• Appendix: sentence and word alignment.
Practical work: build your own SMT system.
The general goal of this series of practical sessions is to create a simple statistical MT system (e.g. EN/FR). See TP-7 on Nov. 7 for instructions.
7 Nov. 10, 2016 Paper presentation by Lesly MICULICICH on neural machine translation, including: "Neural Machine Translation by Jointly Learning to Align and Translate", by D. Bahdanau, K. Cho, Y. Bengio, Proceedings of the International Conference on Learning Representations (ICLR), 2015 (originally on Arxiv in 2014); and also: "Learning phrase representations using RNN encoder-decoder for statistical machine translation", by Cho, K., Van Merrienboer, B., Gulcehre, C., Bahdanau, D., Bougares, F., Schwenk, H., and Bengio, Y., Proceedings of the Conference on Empirical Methods in Natural Language Processing (EMNLP), 2014.

Language modeling: a major component of statistical MT

Decoding with phrase-based translation models
Practical work: phrase-based statistical MT with Moses

Following the instructions on "Machine Translation practical work", train Moses to create a translation model on a small parallel corpus. The Moses system is pre-installed on a Virtual Box Image which will be distributed.
8 Nov. 17, 2016 Presentation by Dhananjay RAM on Neural Network Language Models, based on three papers: "A Neural Probabilistic Language Model" by Y. Bengio et al. (JMLR 2003); "Recurrent neural network based language model" by Mikolov et al. (Interspeech 2010); and "LSTM Neural Networks for Language Modeling" by R. Sundermeyer et al. (Interspeech 2012).

Parameter tuning in phrase-based SMT

MT evaluation and applications
Texts for exercise: intuitive vs. analytic MT evaluation.
Continuation of the practical work on statistical machine translation: building an operational SMT system, train and test in several conditions, and evaluate them comparatively.
-- Nov. 24, 2016 No course. This will be replaced by a lecture session on December 15 by Nikolaos Pappas. Personal work (not in classroom): complete the optionally-graded practical work on statistical machine translation. Reports are due Friday, November 25, 2016. Optionally-graded means you can choose if your TP grade (20%) comes from this TP or from the previous one on just-in-time recommendation.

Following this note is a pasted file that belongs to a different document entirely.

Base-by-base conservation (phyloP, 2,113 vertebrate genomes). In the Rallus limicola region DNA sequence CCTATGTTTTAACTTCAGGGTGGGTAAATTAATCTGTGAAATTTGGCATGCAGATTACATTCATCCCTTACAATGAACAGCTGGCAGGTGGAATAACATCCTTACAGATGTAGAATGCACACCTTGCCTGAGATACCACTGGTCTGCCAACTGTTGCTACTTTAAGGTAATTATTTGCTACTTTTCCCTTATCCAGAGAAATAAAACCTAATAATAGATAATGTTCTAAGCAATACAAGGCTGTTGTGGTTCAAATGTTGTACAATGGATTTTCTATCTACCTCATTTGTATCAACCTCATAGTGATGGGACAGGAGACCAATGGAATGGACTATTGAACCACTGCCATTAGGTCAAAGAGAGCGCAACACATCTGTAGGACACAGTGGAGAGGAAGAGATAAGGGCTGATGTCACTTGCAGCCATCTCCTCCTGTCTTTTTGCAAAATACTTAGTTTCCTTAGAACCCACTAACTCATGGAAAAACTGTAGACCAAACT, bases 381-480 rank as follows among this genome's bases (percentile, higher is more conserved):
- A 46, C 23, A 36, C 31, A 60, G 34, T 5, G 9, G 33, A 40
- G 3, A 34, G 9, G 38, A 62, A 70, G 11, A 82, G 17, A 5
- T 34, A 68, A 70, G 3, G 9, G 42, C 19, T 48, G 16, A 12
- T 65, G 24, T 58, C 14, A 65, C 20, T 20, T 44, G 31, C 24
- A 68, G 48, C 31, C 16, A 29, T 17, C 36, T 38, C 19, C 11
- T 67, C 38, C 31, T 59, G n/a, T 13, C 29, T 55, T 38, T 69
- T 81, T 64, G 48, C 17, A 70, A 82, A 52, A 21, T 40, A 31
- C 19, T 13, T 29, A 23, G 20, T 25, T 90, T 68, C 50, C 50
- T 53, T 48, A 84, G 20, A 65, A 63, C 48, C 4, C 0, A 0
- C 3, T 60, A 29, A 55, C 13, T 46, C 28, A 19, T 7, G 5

9 Dec. 1st, 2016 Paper presentation by Skanda Muralidhar on sentiment analysis of job interviews.

Introduction to sentiment analysis

Exercise on classifying positive vs. negative reviews using lexical features (see slide 25).
-- Dec. 8, 2016 No course (holiday in Valais and at Idiap). No practical work.
10 / 11 Dec. 15, 2016 Deep learning for NLP: Multilingual Word Sequence Modeling by Nikolaos Pappas
  • Multilingual word embeddings: cross-lingual alignment methods, evaluation tasks.
  • Multilingual word sequence modeling: essentials (RNN, LSTM, GRU, Attention), with applications to machine translation and document classification.
Last part of the presentation by Nikolaos Pappas.

Advising on individual projects (two groups).

Details about final project and oral presentation
12 Dec. 22, 2016 Paper presentation by Wissam Halimi on human-computer dialogue in a block world (SHRDLU), based on "A procedural model of language understanding" by Terry Winograd. In Computer Models of Thought and Language, edited by R. C. Schank and K. M. Colby, San Francisco, CA: W. H. Freeman, p. 114-151, 1973. Reprinted in Readings in natural language processing, edited by Barbara J. Grosz, Karen Sparck-Jones, and Bonnie Lynn Webber, San Francisco, CA: Morgan Kaufmann Publishers, p. 249-266, 1986.

Analysis of human interactions

Meeting browsers

Conclusion and synthesis on HLT research: defining a problem, building reference data, finding features for machine learning algorithms, training the algorithms, evaluating and analyzing the performance.
Advising on individual projects (one group). See again the details about final examination.

APB, September-December 2016